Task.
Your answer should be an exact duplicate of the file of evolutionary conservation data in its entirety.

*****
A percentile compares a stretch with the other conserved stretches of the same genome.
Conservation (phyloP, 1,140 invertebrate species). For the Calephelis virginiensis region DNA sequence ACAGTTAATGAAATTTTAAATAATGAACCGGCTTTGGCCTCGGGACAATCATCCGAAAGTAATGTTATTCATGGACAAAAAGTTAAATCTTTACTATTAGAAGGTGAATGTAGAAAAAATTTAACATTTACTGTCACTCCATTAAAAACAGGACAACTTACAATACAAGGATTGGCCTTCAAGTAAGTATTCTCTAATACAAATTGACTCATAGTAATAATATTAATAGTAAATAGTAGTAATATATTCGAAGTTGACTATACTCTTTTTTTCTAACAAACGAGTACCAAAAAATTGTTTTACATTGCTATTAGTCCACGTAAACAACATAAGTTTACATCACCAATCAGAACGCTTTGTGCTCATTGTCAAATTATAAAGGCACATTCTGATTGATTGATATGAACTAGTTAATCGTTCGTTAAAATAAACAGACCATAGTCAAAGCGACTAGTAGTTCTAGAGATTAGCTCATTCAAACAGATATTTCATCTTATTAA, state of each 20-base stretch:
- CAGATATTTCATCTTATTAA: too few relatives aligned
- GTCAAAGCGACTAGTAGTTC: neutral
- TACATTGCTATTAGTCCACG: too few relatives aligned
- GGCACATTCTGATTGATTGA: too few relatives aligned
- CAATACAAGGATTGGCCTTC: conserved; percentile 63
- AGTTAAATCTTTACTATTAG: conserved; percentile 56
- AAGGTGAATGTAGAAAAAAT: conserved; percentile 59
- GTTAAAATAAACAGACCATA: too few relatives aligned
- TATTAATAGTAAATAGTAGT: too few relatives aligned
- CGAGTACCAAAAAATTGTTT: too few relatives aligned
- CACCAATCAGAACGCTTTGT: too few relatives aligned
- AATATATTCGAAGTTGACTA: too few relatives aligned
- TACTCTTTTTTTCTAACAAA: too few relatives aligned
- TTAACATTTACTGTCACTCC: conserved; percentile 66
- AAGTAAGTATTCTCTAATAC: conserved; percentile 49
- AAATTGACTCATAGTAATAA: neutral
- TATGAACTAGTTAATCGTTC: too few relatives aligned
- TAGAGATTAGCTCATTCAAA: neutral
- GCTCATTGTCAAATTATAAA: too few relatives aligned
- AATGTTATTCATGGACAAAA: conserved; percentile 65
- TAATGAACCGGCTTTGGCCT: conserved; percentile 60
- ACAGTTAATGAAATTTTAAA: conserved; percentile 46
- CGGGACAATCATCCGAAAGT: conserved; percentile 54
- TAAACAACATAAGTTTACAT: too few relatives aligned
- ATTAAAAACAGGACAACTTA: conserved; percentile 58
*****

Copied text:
A percentile compares a stretch with the other conserved stretches of the same genome.
Conservation (phyloP, 1,140 invertebrate species). For the Calephelis virginiensis region DNA sequence ACAGTTAATGAAATTTTAAATAATGAACCGGCTTTGGCCTCGGGACAATCATCCGAAAGTAATGTTATTCATGGACAAAAAGTTAAATCTTTACTATTAGAAGGTGAATGTAGAAAAAATTTAACATTTACTGTCACTCCATTAAAAACAGGACAACTTACAATACAAGGATTGGCCTTCAAGTAAGTATTCTCTAATACAAATTGACTCATAGTAATAATATTAATAGTAAATAGTAGTAATATATTCGAAGTTGACTATACTCTTTTTTTCTAACAAACGAGTACCAAAAAATTGTTTTACATTGCTATTAGTCCACGTAAACAACATAAGTTTACATCACCAATCAGAACGCTTTGTGCTCATTGTCAAATTATAAAGGCACATTCTGATTGATTGATATGAACTAGTTAATCGTTCGTTAAAATAAACAGACCATAGTCAAAGCGACTAGTAGTTCTAGAGATTAGCTCATTCAAACAGATATTTCATCTTATTAA, state of each 20-base stretch:
- CAGATATTTCATCTTATTAA: too few relatives aligned
- GTCAAAGCGACTAGTAGTTC: neutral
- TACATTGCTATTAGTCCACG: too few relatives aligned
- GGCACATTCTGATTGATTGA: too few relatives aligned
- CAATACAAGGATTGGCCTTC: conserved; percentile 63
- AGTTAAATCTTTACTATTAG: conserved; percentile 56
- AAGGTGAATGTAGAAAAAAT: conserved; percentile 59
- GTTAAAATAAACAGACCATA: too few relatives aligned
- TATTAATAGTAAATAGTAGT: too few relatives aligned
- CGAGTACCAAAAAATTGTTT: too few relatives aligned
- CACCAATCAGAACGCTTTGT: too few relatives aligned
- AATATATTCGAAGTTGACTA: too few relatives aligned
- TACTCTTTTTTTCTAACAAA: too few relatives aligned
- TTAACATTTACTGTCACTCC: conserved; percentile 66
- AAGTAAGTATTCTCTAATAC: conserved; percentile 49
- AAATTGACTCATAGTAATAA: neutral
- TATGAACTAGTTAATCGTTC: too few relatives aligned
- TAGAGATTAGCTCATTCAAA: neutral
- GCTCATTGTCAAATTATAAA: too few relatives aligned
- AATGTTATTCATGGACAAAA: conserved; percentile 65
- TAATGAACCGGCTTTGGCCT: conserved; percentile 60
- ACAGTTAATGAAATTTTAAA: conserved; percentile 46
- CGGGACAATCATCCGAAAGT: conserved; percentile 54
- TAAACAACATAAGTTTACAT: too few relatives aligned
- ATTAAAAACAGGACAACTTA: conserved; percentile 58